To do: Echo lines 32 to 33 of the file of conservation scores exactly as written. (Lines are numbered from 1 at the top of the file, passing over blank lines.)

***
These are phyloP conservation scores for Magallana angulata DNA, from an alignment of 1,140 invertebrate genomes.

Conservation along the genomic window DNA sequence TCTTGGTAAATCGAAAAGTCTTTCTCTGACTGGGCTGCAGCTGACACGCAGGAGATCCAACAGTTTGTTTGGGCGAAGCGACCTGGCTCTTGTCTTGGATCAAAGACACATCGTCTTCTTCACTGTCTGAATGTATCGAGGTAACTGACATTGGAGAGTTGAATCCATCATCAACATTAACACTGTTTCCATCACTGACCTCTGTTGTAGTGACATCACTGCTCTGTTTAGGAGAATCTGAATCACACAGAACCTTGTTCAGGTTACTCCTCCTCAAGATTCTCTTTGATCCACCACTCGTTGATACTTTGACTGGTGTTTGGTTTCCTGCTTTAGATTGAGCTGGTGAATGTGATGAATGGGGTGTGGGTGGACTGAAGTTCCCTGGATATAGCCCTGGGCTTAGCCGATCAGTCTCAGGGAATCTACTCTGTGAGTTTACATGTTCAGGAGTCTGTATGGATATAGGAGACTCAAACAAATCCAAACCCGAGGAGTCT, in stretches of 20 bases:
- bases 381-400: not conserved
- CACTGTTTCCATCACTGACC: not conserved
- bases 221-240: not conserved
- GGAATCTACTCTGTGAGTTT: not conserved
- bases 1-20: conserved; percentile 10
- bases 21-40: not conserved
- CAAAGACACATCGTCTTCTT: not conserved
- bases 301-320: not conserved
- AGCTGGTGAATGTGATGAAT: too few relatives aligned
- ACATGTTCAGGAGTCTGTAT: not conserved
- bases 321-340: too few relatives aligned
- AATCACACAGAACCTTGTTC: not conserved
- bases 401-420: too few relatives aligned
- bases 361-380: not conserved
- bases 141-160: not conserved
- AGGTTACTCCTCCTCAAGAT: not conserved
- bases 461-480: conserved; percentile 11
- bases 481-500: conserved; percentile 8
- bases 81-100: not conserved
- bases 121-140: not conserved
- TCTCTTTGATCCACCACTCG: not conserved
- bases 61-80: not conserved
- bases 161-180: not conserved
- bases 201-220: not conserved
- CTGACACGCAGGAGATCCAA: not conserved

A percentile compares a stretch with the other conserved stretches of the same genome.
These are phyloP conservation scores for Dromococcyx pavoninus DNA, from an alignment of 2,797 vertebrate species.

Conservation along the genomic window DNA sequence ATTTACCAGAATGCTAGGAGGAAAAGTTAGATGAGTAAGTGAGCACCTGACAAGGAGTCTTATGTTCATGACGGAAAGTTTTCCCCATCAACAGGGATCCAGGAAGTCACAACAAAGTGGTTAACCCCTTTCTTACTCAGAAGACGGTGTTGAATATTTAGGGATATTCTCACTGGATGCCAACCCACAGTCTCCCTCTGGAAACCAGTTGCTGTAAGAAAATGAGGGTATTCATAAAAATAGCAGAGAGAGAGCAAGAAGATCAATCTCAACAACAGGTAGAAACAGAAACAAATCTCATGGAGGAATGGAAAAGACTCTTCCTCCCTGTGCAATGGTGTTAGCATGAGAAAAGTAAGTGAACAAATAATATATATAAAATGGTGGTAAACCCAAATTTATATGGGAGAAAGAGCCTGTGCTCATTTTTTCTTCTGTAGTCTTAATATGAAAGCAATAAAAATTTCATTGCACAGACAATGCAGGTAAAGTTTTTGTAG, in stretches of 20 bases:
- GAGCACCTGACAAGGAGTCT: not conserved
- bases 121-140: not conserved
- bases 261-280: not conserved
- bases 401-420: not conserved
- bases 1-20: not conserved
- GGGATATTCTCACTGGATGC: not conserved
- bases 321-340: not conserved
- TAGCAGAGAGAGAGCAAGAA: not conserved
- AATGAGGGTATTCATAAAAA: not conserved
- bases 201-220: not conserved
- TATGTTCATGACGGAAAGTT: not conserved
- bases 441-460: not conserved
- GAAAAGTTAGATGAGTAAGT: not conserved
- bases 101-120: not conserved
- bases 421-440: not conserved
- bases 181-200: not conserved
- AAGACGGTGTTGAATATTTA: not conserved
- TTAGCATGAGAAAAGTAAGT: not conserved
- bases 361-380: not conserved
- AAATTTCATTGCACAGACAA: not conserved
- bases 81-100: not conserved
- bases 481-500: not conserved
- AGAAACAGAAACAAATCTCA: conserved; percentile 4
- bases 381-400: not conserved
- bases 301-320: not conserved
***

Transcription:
- bases 121-140: not conserved
- bases 261-280: not conserved